Workers’ struggles continued during summer. Communal service workers in Obrovac went on strike at the end of June. Their demands were basic – signing a new collective agreement which would raise wages from 3300 to 4000 kuna (440 to 540€), strictly define regular bonuses and make it impossible for the employer (in this case the City of Obrovac) to fire employees without the union’s consent. The workers’ union sent its first draft of the new collective agreement to the management already in mid-April, but got no response. After a one-day warning strike on May 20th, all 14 workers of the Obrovac communal service (tasked with cleaning streets, collecting garbage etc.) stopped work indefinitely a month later. The strike very soon led to the complete collapse of communal services in Obrovac and surrounding areas, with heaps of garbage starting to appear on the streets. The City and the local communal services management weren’t planning on giving in to workers’ demands, and soon after hired a private company from a nearby town to collect garbage for the duration of the strike. Workers from Obrovac tried to physically block scabs from entering the town but were forced off the blockade by Croatian police. After 10 days of strike, the County Court in Zadar ruled that the strike was illegal and ordered the workers back to their workplaces. This ruling was later upheld by the Supreme Court of Croatia. As we have already seen in earlier examples, this is the usual modus operandi of the Croatian justice system.

One of the most interesting examples of workers’ struggles during the summer of 2019 was the July wildcat strike in the Split Airport, where the cleaning staff went on strike because of late pay. The airport’s (mostly female) cleaning staff was paid 3100 kuna per month, with an additional 300 kn for travel expenses. Since they weren’t organized in a union, the workers fought back by collectively calling in sick and taking vacation days. Out of 90 employed cleaning ladies, only a handful continued to show up to work. Mainstream media was mostly critical of the strike, publishing articles about its negative effect on the Split Airport during a „record tourist season“. Meanwhile, airport management started using university students – employed on different positions over the summer – as scabs, which they unfortunately mostly accepted. This strike completely vanished from the media spotlight only a few days after it started, so we are not sure of its results. In any case, we hope for the best!

A „warning strike“ of bus drivers took place at the end of August. Bus drivers’ unions demanded a wage increase through a new sector-wide collective agreement, as well as better legal protection for drivers in case of physical assault or maltreatment on the workplace. The strike was widely discussed among transport workers for several weeks before its scheduled date, and there existed a willingness to continue beyond the purely performative 10-minute „strike“ which actually took place. The unions threatened with new strike action around the beginning of the new school year (September), but later decided to postpone them „indefinitely“ because government ministers „convinced them that their demands would be met“ during preliminary talks. It should also be noted that workers of the Zagreb public transport company (ZET) didn’t take part in the „warning strike“, even though a majority of them supported its goals. The reason behind this lack of action lies with the ZET workers’ unions, which are almost consistently passive.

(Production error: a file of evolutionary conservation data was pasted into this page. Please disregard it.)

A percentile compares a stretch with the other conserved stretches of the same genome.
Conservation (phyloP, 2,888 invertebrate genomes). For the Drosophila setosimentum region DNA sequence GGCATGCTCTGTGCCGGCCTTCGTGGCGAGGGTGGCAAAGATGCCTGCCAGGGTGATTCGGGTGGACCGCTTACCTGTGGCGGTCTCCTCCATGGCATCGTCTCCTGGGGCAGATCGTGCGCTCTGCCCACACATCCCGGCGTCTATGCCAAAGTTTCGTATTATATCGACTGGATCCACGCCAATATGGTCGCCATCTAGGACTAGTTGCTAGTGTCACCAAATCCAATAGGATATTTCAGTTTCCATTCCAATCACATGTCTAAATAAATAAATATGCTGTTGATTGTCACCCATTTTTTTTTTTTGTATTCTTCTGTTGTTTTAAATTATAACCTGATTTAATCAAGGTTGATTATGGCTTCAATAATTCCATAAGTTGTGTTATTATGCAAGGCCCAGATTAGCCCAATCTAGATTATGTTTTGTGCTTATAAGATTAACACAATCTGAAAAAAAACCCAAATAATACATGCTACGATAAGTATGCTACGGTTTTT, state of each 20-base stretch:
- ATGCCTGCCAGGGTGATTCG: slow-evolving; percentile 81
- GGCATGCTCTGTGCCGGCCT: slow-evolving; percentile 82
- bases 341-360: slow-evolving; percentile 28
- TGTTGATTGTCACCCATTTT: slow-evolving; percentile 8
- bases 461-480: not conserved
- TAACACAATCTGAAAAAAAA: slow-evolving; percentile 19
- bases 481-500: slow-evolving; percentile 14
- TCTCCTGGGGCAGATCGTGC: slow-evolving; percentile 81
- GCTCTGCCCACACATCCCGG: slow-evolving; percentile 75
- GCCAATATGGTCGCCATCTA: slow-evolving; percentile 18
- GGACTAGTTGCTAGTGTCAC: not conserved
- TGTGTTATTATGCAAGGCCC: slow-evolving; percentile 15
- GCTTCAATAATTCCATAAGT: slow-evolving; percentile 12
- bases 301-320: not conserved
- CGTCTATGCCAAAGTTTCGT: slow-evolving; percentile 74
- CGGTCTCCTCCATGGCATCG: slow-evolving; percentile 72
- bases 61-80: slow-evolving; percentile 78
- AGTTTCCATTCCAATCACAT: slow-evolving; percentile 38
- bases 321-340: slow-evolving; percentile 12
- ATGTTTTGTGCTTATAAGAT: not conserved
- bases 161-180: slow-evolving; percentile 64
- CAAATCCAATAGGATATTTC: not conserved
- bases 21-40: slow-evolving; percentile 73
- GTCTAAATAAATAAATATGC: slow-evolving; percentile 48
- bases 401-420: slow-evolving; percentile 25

The pinnacle of Croatian working class activity took place in the autumn. To start with, unions of healthcare workers threatened with a strike if the planned new collective agreement wouldn’t include a wage raise and bonuses for special work conditions. Nurses’ unions started a series of protests and short work stoppages, and were officially given support by the Croatian Doctors’ Union. Health minister Milan Kujundžić agreed to raise bonuses for 7% after a few weeks of strife, but insisted that any raise of basic pay should be discussed separately in the following months. The unions were content with these concessions and halted further activity. However, the nurses themselves weren’t satisfied by the deal and felt betrayed by their unions[2]. A grassroots movement of nurses organized through social media sprang up in hospitals all around Croatia. There were several people with strong nationalist views among the initial core of militants, but their political stances had little to no impact on further activities. This grassroots initiative organized a protest in Zagreb in the beginning of October, which was attended by around 2000 nurses from all parts of the country. The protesting workers seemed ready to continue the struggle without formal union structures, but the movement’s initiators/leaders decided to formally create a new union, after being convinced to do so by prime minister Plenković during a short round of talks. Plenković argued that any talks concerning nurses’ working conditions must be conducted exclusively through dialogue with formal union structures, and the new movement’s leaders fell for his bluff. This attempt at „formalizing“ the nascent nurses’ movement resulted in a sharp decline in active membership and the final passivization of the movement itself. We should definitely learn some lessons from this experience!